This reminded me of a study that Chris Rogers had mentioned to me, described in an earlier post, in which a math teacher found that using lego bricks to teach fractions, in the short term was not more or less effective than using traditional paper and pencil methods, but in the longer term, using lego bricks resulted in higher retention levels. If you transform student attitude towards learning a subject, then retention goes up because students remain more engaged.
Teacher Response to Personalized Math Instruction:
I’ve presented at teacher conferences and have an article in the journal, Mathematics Teacher, Nov 2014. Teachers tend to like the approach that goes along with their intuition of how students learn best. They’re always concerned with the logistics so in my article I specifically address how the logistics can be addressed as a teacher. Even if you don’t have access to technology that could help you to personalize, how you could do it on your own without a heavy burden in terms of lesson planning. One of the most important things is just getting to know your students and their interests which is good practice anyway. Personalization is usually most powerful when it’s used to introduce a new and challenging concept and when its used to introduce concepts that relate to students’ experiences. So we’re not going to be able to teach factoring by personalization in any meaningful way. Now concepts from algebra – percents, proportions, fractions – things that are really situated in student interests are good candidates for personalization.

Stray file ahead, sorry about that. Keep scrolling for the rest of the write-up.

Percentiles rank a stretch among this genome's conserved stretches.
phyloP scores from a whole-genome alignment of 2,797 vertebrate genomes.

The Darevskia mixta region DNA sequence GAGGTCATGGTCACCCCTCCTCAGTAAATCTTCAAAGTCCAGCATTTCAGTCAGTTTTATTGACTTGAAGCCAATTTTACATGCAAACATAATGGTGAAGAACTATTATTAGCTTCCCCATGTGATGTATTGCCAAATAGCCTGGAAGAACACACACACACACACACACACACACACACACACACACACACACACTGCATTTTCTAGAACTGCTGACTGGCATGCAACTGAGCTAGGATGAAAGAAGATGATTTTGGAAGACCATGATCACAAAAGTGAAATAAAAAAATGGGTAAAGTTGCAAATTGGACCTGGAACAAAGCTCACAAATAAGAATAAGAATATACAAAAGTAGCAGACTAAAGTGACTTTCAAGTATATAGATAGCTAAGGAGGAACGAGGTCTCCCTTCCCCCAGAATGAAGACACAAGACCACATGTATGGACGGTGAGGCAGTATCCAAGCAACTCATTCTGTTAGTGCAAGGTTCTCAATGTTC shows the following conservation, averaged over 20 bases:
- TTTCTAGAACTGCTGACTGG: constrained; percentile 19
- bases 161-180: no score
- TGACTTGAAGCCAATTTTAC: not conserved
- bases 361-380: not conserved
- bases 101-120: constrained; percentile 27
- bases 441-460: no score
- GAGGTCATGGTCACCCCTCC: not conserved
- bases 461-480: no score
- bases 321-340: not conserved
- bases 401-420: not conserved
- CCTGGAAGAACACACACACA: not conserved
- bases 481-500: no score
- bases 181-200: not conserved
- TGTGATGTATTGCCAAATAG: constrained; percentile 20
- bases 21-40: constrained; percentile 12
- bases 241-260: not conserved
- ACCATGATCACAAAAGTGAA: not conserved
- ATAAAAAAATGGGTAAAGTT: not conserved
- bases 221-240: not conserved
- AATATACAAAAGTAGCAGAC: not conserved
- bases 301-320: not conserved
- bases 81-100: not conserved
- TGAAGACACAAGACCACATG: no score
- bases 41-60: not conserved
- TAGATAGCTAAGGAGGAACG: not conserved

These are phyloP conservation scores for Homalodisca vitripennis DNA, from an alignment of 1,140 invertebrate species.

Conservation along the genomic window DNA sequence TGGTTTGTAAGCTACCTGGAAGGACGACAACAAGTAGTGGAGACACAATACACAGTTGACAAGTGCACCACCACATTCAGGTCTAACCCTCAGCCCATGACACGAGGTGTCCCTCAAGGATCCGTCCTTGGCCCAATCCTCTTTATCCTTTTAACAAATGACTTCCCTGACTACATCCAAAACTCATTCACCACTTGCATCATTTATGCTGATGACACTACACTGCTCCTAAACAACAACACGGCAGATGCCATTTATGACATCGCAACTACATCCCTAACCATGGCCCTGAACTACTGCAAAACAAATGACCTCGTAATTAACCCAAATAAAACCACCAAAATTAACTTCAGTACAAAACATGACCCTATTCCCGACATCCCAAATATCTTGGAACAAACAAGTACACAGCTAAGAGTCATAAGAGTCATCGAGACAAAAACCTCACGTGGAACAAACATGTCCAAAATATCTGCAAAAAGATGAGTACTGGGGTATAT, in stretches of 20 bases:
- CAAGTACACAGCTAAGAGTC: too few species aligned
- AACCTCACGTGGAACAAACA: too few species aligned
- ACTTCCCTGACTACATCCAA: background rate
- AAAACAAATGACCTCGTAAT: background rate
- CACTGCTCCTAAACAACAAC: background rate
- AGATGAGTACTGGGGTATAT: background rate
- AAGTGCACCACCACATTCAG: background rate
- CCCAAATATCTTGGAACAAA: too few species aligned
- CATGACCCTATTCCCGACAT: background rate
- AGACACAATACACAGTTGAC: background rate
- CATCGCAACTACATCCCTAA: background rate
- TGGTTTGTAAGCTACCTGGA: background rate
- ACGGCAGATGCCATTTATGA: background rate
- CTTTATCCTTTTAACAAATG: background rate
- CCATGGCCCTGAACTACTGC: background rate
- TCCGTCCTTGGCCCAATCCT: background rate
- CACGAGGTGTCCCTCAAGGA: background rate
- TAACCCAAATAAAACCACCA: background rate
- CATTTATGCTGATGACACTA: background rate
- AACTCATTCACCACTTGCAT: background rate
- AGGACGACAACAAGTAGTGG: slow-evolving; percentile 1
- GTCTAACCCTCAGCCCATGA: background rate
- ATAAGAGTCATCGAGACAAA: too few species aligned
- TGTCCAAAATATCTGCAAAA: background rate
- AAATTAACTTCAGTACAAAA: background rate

So far, we have done studies on proportional relationships (6th grade), percents, proportions and Pythagorean Theorem (7th and 8th grades). I think that early concepts in algebra provide the most powerful possibility (for personalizing instruction) because it’s how many of their interests work. Thinking about how many followers they have on twitter (rate of change), for example. Early algebra is so critical to student chance of success in future math & science courses – it’s the gatekeeper.